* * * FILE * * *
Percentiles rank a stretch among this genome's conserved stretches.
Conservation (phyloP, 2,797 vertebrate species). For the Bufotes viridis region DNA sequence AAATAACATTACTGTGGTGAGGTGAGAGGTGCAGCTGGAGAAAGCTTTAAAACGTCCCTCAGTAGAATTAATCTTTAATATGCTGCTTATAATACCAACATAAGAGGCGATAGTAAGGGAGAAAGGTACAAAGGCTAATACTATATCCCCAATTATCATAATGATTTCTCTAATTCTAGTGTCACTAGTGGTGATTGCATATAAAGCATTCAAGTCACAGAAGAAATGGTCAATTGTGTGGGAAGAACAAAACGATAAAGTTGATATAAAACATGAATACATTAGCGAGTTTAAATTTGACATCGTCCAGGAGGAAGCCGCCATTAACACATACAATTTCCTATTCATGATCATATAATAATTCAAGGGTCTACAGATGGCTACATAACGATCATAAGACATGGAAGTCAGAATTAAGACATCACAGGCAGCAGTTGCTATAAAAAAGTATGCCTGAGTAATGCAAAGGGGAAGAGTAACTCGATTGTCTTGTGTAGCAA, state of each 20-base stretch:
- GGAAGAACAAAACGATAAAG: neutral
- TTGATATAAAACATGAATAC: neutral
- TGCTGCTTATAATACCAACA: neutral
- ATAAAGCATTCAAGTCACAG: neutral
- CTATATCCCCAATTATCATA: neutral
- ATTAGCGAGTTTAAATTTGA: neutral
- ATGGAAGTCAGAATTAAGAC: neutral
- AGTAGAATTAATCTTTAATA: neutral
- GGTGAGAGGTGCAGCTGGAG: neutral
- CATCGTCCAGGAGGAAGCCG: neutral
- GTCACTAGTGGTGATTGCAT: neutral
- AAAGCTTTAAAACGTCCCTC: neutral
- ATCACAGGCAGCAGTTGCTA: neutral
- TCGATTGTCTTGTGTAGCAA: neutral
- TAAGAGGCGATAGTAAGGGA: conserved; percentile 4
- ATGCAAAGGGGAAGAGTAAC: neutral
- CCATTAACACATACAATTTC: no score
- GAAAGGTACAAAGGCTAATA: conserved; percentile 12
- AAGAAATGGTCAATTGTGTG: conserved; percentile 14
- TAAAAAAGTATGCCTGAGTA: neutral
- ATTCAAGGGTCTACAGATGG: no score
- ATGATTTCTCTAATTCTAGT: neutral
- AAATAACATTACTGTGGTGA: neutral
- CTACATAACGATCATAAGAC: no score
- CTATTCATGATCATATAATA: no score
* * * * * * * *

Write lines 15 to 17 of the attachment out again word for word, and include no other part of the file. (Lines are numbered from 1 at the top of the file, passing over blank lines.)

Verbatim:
- ATCACAGGCAGCAGTTGCTA: neutral
- TCGATTGTCTTGTGTAGCAA: neutral
- TAAGAGGCGATAGTAAGGGA: conserved; percentile 4